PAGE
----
Seasonal shifts are apparent with the return of some ‘winter’ species and visits by fall migrants. There are only seven Glaucous-winged Gull chicks left on Great Race Island that are not fully fledged. The smallest, chick has a badly injured left leg. One other still has pinfeathers on its head and the rest are close to flying. There are notably fewer gull chick remains on the island this year perhaps indicating a lower mortality rate. There does not appear to be any data on the number of nests or their productivity this year so it may just reflect lower productivity. The logged death of the old River Otter may be related to the drop in chick carcass numbers.

Glaucous-winged Gulls are still the dominant gull species here on Great Race. California Gulls are abundant in the area but not roosting on Great Race yet. There are large (>1,000 birds), mixed species, feeding flocks adjacent to the Ecological Reserve in Race Passage and in the distance. California Gulls have been seen resting on thick mats of Bull Kelp in Middle Channel.

Black Turnstones and Surfbirds have returned from the Arctic where they nest in the summer. One Ruddy Turnstone was noted today feeding on flies, fuel for a migration that may extend as far south as South America. A single Sanderling was noted both Friday and Saturday and this is another species that nests in the Arctic and is widespread in the ‘winter’. Black Oystercatchers, which are much more site fidel, are roosting near the energy building in the evenings. At least one Kildeer was heard each evening just after dark.

Both Stellers (Northern) and California Sea Lions are moulting this time of year and are hauling out on Great Race, South Seal and South Islands as well as Middle Rocks and Turbine Rock. Photos were taken and processed, of branded, tagged and entangled sea lions.

Northern Elephant Seals are hauling on both Middle and Great Race and a total of six were noted Saturday. No big males. Harbour Seals are abundant and using these haul-out areas; West, Middle, Turbine, North and South Seal Rocks and South Islands.

A single Sea Otter was observed in the kelp just south of North Rocks Saturday morning.

One Humpback Whale was noted feeding near the Ecological Reserve.


Solar panels are maintaining power for the island in spite of intermittent cloud and showers. Without the weather station operational, sunlight levels are not being measured. The diesel generator is run for a couple of hours each evening to top up the batteries for the night.


Kyle brought three visitors yesterday, two from Ocean Networks Canada and one from Fisheries, Oceans and the Canadian Coast Guard, for a site visit.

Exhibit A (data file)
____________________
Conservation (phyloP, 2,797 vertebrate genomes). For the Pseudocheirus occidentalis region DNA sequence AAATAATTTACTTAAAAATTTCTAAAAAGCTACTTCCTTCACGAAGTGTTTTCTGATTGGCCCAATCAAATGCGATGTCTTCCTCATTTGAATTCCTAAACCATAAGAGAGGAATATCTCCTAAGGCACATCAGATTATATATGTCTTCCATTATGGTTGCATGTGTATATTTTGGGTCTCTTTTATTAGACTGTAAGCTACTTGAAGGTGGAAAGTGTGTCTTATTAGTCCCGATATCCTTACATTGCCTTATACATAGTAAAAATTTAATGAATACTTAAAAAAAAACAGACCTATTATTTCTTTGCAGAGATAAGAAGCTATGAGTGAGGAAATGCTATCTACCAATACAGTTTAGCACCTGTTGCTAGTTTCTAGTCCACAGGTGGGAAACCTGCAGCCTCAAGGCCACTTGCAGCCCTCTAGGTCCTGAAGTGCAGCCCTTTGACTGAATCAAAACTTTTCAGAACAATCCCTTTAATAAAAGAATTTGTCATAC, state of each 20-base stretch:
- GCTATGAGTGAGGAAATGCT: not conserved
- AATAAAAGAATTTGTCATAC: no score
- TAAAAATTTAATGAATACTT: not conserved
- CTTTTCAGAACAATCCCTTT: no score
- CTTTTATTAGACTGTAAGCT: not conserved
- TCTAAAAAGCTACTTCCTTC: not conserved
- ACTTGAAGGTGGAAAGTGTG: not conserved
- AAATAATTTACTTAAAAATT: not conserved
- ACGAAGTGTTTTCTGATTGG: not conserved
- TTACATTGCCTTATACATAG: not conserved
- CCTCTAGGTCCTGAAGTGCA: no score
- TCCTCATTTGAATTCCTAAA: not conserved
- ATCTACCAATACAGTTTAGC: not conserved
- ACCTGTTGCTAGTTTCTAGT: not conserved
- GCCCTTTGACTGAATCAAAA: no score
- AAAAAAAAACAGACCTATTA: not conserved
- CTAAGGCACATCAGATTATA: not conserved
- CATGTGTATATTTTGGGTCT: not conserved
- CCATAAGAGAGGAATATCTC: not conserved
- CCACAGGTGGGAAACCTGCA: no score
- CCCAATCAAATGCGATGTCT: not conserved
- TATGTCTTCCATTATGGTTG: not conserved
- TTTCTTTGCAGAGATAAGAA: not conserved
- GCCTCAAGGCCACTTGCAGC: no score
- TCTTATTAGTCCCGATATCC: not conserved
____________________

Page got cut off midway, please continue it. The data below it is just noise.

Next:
Maintenance and Operations

Regular chores included the 06:15 daily weather report for Pedder Bay Marina, daily solar panel maintenance, walkway cleaning, repairing and electrifying fences. The outside of the fuel barrel (eco-four) house was scrubbed, tops of fuel barrels stored outside were drained of water, and windows in the energy building were washed. The “science” house was inspected, an open window closed in the basement, exterior electrical box was noted broken from wall and conduit open at bottom (photo). Science house furnace was full on and the upstairs temperature was 22.0o C. Thermostat turned down. It was noted that diesel had been spilled in basement. Spill pads on the fuel drum are saturated and there was diesel on the entry bootscrubber/doormat. Looked at derrick dock woodpile and noted creosoted and pressure treated wood in woodpile, probably a health hazard to burn. Inspected chainsaw chain…just needs filing. Took VHF, charger and manual to top of tower to replace the one missing from there. Wheelbarrows were deployed for rainwater catchment. The conductivity meter’s line was marked with yellow electrical tape so that seawater sampling could be done at measured depth. In the energy building an attempt was made to align the indicator lights on the three Xantrax controllers with the holes. Two out of three can now be seen and the middle one can be seen plainly with the lights out. The flashing rate of these lights indicate the controller’s stage of operation and approximate battery voltage which is helpful to knowing how long to run the generator. Weather station troubleshooting will continue tomorrow.


Sea Lion Rescue Attempt

Ecological Happenings

  • Animal Rescue! After many attempts at locating necklaced Sea Lions, no rescues were made. The animals seen previously, could not be found today. 9 DFO staff, 1 Vancouver Aquarium staff and 3 Pearson College staff (including the Eco-guardians) were all on the job and worked hard to spot the animals. Until next time…..
  • 29 Surfbrids spotted today
  • Another young Elephant Seal on the dock
  • Brand Y40 Sea Lion spotted

Marine Vessels

  • 2 DFO vessels equipped for today’s Sea Lion rescue
  • 5 tour boats – travelling at good speed out of the reserve after yesterday’s friendly reminder
  • 1 pleasure vessel


  •  There were 2 visitors – Jeff from Pearson College and a chimney sweeper.


Fog horn drum


Light fog early morning, building to thicker fog throughout the day with poor visibility (the fog horn sounded for a few hours). Winds were generally <5kts. The barometer was at 101.6 for most of the day dropping to 101.5. The marine forecast shows winds picking up to 10-15kts and rain for Monday.